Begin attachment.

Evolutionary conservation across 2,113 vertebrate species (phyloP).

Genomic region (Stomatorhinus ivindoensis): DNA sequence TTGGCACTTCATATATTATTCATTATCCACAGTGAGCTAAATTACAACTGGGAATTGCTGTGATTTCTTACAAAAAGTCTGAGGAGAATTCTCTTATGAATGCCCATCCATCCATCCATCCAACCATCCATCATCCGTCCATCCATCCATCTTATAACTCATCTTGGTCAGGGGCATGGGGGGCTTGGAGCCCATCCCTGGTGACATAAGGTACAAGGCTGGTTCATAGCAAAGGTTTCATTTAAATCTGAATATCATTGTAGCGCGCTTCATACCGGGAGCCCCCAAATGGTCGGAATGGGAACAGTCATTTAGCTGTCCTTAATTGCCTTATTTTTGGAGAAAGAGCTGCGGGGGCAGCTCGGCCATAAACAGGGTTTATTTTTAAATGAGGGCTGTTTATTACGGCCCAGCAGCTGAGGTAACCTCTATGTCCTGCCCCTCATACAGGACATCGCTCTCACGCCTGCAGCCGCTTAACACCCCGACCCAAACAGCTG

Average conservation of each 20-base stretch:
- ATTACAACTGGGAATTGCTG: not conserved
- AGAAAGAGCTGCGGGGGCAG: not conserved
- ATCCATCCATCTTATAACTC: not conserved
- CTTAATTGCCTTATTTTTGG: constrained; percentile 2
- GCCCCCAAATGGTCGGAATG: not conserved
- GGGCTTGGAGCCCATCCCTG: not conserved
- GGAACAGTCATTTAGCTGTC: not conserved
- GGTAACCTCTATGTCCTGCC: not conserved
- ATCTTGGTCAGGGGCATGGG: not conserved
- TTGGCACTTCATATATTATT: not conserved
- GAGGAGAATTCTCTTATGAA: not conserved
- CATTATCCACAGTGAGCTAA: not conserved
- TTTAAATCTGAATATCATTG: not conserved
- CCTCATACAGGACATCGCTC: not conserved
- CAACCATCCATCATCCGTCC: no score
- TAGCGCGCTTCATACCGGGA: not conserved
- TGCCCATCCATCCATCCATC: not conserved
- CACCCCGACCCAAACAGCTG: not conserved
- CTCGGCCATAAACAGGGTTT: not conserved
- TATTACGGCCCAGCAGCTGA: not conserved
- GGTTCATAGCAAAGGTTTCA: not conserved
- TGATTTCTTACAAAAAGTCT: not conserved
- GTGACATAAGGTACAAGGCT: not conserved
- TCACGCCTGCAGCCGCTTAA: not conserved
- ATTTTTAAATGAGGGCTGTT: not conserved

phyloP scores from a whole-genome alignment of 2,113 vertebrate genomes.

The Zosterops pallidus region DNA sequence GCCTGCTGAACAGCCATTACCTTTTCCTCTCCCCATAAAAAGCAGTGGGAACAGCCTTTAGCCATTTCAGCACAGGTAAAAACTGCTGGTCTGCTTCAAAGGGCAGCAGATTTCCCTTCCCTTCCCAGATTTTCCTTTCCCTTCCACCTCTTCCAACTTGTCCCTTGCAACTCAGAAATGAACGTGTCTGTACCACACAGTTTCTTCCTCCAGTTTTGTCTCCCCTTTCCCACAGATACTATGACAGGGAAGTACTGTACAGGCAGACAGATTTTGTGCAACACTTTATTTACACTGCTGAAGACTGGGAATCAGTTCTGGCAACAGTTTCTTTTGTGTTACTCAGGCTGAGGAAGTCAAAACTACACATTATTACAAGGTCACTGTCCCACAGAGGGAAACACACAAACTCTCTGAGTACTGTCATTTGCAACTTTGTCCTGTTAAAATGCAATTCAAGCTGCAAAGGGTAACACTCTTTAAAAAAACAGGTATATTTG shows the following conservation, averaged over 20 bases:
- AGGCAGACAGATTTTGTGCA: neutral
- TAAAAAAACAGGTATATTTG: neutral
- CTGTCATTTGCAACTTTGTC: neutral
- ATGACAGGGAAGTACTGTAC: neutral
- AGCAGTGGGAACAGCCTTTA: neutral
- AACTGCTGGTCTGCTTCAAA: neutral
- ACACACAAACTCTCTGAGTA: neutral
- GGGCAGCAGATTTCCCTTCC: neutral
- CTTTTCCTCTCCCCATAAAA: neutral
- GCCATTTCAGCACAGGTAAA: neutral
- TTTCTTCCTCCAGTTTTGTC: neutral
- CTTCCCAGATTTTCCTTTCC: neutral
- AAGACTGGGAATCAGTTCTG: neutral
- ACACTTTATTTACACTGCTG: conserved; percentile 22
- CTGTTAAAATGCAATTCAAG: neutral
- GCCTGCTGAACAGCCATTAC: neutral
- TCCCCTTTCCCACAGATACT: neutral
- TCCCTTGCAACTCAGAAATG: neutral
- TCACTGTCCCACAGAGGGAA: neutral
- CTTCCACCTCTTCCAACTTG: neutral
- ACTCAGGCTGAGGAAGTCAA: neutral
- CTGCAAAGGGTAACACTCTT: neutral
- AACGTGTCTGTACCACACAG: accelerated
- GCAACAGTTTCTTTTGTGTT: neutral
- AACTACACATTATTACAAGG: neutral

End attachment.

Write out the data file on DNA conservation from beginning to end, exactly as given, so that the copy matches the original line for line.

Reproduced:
Evolutionary conservation across 2,113 vertebrate species (phyloP).

Genomic region (Stomatorhinus ivindoensis): DNA sequence TTGGCACTTCATATATTATTCATTATCCACAGTGAGCTAAATTACAACTGGGAATTGCTGTGATTTCTTACAAAAAGTCTGAGGAGAATTCTCTTATGAATGCCCATCCATCCATCCATCCAACCATCCATCATCCGTCCATCCATCCATCTTATAACTCATCTTGGTCAGGGGCATGGGGGGCTTGGAGCCCATCCCTGGTGACATAAGGTACAAGGCTGGTTCATAGCAAAGGTTTCATTTAAATCTGAATATCATTGTAGCGCGCTTCATACCGGGAGCCCCCAAATGGTCGGAATGGGAACAGTCATTTAGCTGTCCTTAATTGCCTTATTTTTGGAGAAAGAGCTGCGGGGGCAGCTCGGCCATAAACAGGGTTTATTTTTAAATGAGGGCTGTTTATTACGGCCCAGCAGCTGAGGTAACCTCTATGTCCTGCCCCTCATACAGGACATCGCTCTCACGCCTGCAGCCGCTTAACACCCCGACCCAAACAGCTG

Average conservation of each 20-base stretch:
- ATTACAACTGGGAATTGCTG: not conserved
- AGAAAGAGCTGCGGGGGCAG: not conserved
- ATCCATCCATCTTATAACTC: not conserved
- CTTAATTGCCTTATTTTTGG: constrained; percentile 2
- GCCCCCAAATGGTCGGAATG: not conserved
- GGGCTTGGAGCCCATCCCTG: not conserved
- GGAACAGTCATTTAGCTGTC: not conserved
- GGTAACCTCTATGTCCTGCC: not conserved
- ATCTTGGTCAGGGGCATGGG: not conserved
- TTGGCACTTCATATATTATT: not conserved
- GAGGAGAATTCTCTTATGAA: not conserved
- CATTATCCACAGTGAGCTAA: not conserved
- TTTAAATCTGAATATCATTG: not conserved
- CCTCATACAGGACATCGCTC: not conserved
- CAACCATCCATCATCCGTCC: no score
- TAGCGCGCTTCATACCGGGA: not conserved
- TGCCCATCCATCCATCCATC: not conserved
- CACCCCGACCCAAACAGCTG: not conserved
- CTCGGCCATAAACAGGGTTT: not conserved
- TATTACGGCCCAGCAGCTGA: not conserved
- GGTTCATAGCAAAGGTTTCA: not conserved
- TGATTTCTTACAAAAAGTCT: not conserved
- GTGACATAAGGTACAAGGCT: not conserved
- TCACGCCTGCAGCCGCTTAA: not conserved
- ATTTTTAAATGAGGGCTGTT: not conserved

phyloP scores from a whole-genome alignment of 2,113 vertebrate genomes.

The Zosterops pallidus region DNA sequence GCCTGCTGAACAGCCATTACCTTTTCCTCTCCCCATAAAAAGCAGTGGGAACAGCCTTTAGCCATTTCAGCACAGGTAAAAACTGCTGGTCTGCTTCAAAGGGCAGCAGATTTCCCTTCCCTTCCCAGATTTTCCTTTCCCTTCCACCTCTTCCAACTTGTCCCTTGCAACTCAGAAATGAACGTGTCTGTACCACACAGTTTCTTCCTCCAGTTTTGTCTCCCCTTTCCCACAGATACTATGACAGGGAAGTACTGTACAGGCAGACAGATTTTGTGCAACACTTTATTTACACTGCTGAAGACTGGGAATCAGTTCTGGCAACAGTTTCTTTTGTGTTACTCAGGCTGAGGAAGTCAAAACTACACATTATTACAAGGTCACTGTCCCACAGAGGGAAACACACAAACTCTCTGAGTACTGTCATTTGCAACTTTGTCCTGTTAAAATGCAATTCAAGCTGCAAAGGGTAACACTCTTTAAAAAAACAGGTATATTTG shows the following conservation, averaged over 20 bases:
- AGGCAGACAGATTTTGTGCA: neutral
- TAAAAAAACAGGTATATTTG: neutral
- CTGTCATTTGCAACTTTGTC: neutral
- ATGACAGGGAAGTACTGTAC: neutral
- AGCAGTGGGAACAGCCTTTA: neutral
- AACTGCTGGTCTGCTTCAAA: neutral
- ACACACAAACTCTCTGAGTA: neutral
- GGGCAGCAGATTTCCCTTCC: neutral
- CTTTTCCTCTCCCCATAAAA: neutral
- GCCATTTCAGCACAGGTAAA: neutral
- TTTCTTCCTCCAGTTTTGTC: neutral
- CTTCCCAGATTTTCCTTTCC: neutral
- AAGACTGGGAATCAGTTCTG: neutral
- ACACTTTATTTACACTGCTG: conserved; percentile 22
- CTGTTAAAATGCAATTCAAG: neutral
- GCCTGCTGAACAGCCATTAC: neutral
- TCCCCTTTCCCACAGATACT: neutral
- TCCCTTGCAACTCAGAAATG: neutral
- TCACTGTCCCACAGAGGGAA: neutral
- CTTCCACCTCTTCCAACTTG: neutral
- ACTCAGGCTGAGGAAGTCAA: neutral
- CTGCAAAGGGTAACACTCTT: neutral
- AACGTGTCTGTACCACACAG: accelerated
- GCAACAGTTTCTTTTGTGTT: neutral
- AACTACACATTATTACAAGG: neutral